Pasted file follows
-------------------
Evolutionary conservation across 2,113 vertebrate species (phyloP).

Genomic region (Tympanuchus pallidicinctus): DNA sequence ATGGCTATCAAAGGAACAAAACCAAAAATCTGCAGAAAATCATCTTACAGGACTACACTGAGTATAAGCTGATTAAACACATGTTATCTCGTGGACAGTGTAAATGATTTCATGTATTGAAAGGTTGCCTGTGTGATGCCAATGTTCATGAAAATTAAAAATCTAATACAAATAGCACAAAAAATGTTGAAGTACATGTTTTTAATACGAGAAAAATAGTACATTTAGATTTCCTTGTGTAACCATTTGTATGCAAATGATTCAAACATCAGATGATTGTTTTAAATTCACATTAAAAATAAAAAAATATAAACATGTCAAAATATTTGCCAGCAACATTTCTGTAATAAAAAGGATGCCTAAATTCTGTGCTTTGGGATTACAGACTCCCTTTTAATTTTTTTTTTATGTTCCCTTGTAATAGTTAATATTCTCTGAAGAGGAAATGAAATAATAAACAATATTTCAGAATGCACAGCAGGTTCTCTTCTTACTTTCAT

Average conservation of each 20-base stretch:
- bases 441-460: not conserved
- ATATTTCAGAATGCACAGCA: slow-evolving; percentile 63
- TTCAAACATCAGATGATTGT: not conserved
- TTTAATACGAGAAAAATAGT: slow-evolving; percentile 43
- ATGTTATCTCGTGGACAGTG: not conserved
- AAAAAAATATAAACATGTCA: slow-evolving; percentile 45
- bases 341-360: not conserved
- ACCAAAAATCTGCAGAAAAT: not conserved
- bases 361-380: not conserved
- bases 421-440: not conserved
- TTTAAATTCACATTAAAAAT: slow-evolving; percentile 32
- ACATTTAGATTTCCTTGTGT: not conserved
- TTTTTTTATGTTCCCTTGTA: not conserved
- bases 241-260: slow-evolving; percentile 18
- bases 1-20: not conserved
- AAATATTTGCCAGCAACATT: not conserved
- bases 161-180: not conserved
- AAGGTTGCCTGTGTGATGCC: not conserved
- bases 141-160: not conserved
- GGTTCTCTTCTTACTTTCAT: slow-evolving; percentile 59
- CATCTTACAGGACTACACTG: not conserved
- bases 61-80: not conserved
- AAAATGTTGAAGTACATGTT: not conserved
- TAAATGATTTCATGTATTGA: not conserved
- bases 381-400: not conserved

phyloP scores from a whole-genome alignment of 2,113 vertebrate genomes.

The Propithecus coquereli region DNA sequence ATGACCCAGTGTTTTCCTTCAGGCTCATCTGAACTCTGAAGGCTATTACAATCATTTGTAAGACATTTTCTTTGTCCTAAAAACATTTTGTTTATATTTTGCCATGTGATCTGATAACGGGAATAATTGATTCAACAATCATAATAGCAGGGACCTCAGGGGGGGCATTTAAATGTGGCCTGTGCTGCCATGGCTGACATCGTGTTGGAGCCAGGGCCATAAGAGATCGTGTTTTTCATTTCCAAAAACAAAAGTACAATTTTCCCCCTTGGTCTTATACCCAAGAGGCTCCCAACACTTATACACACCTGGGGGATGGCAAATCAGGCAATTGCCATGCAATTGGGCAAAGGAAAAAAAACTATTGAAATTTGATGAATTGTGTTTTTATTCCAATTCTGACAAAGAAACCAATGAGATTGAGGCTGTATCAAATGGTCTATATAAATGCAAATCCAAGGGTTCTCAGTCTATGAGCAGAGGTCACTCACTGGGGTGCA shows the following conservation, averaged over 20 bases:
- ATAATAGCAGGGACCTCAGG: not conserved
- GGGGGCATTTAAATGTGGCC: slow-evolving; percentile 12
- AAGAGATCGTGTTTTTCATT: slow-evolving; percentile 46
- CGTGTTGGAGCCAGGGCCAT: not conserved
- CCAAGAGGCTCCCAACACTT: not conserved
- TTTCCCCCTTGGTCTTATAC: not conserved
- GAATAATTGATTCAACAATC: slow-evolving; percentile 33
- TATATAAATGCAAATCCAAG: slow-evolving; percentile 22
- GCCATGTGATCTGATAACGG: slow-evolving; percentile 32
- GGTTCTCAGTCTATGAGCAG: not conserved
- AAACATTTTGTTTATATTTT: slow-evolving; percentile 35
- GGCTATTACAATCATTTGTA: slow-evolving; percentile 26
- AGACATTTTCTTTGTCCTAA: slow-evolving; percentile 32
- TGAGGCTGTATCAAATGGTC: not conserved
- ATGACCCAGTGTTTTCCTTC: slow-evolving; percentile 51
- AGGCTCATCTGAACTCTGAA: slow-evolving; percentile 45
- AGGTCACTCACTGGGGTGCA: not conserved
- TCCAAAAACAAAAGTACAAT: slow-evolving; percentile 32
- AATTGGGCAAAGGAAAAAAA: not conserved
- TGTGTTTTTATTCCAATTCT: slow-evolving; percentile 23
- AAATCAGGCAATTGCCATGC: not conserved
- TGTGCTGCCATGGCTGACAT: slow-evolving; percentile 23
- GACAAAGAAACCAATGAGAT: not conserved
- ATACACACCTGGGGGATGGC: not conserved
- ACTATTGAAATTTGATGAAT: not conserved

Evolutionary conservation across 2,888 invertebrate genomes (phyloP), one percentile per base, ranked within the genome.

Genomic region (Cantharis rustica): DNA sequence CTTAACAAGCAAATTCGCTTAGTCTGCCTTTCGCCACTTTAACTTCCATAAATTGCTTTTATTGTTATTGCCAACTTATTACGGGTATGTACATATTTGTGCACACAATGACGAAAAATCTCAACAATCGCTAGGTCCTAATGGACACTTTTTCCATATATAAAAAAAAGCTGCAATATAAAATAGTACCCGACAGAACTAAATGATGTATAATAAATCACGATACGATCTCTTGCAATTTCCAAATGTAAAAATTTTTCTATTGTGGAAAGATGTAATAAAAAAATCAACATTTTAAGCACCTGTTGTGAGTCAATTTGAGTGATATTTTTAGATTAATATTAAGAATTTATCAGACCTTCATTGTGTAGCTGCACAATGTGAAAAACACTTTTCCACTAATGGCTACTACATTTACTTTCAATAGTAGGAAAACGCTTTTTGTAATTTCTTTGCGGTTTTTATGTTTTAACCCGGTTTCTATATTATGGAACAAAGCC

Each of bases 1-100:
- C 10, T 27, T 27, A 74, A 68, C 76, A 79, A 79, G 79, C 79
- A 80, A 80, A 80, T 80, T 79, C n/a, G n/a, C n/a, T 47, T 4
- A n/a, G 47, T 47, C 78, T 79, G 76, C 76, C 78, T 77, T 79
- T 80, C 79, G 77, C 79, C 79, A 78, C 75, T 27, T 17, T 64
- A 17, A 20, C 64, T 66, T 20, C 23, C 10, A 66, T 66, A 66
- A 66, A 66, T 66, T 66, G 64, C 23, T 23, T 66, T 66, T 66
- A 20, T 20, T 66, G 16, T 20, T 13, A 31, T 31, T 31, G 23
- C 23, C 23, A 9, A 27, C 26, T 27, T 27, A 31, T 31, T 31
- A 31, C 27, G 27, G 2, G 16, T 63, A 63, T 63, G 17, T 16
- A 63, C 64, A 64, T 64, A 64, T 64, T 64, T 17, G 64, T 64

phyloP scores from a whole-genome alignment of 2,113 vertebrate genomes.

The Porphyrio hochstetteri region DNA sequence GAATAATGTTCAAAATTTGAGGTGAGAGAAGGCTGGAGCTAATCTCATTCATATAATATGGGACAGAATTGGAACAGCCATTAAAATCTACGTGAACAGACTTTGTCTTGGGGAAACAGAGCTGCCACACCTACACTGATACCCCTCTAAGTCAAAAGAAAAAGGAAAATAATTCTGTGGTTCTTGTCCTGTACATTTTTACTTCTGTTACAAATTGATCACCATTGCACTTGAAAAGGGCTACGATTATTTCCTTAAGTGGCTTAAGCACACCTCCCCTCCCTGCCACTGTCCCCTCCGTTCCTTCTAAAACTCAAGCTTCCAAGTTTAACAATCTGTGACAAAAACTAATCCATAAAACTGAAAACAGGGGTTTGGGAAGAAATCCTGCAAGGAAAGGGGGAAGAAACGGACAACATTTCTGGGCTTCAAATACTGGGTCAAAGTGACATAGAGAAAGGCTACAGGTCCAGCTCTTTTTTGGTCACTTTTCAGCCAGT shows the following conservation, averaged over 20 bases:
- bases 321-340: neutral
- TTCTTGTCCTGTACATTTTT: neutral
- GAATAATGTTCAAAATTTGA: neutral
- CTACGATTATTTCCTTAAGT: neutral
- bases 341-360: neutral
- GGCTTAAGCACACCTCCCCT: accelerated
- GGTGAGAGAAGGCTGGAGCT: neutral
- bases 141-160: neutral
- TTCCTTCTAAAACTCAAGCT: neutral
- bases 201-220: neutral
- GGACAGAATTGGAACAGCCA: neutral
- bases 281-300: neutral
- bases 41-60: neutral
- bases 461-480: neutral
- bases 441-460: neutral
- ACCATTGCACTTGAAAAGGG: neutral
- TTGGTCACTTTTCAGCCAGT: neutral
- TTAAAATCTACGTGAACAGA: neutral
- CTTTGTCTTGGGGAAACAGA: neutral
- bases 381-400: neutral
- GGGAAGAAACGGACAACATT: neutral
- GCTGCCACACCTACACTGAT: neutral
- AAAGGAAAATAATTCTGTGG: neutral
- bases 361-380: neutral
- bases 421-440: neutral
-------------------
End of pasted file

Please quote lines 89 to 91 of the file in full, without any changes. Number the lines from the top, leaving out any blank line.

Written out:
- CTTTGTCTTGGGGAAACAGA: neutral
- bases 381-400: neutral
- GGGAAGAAACGGACAACATT: neutral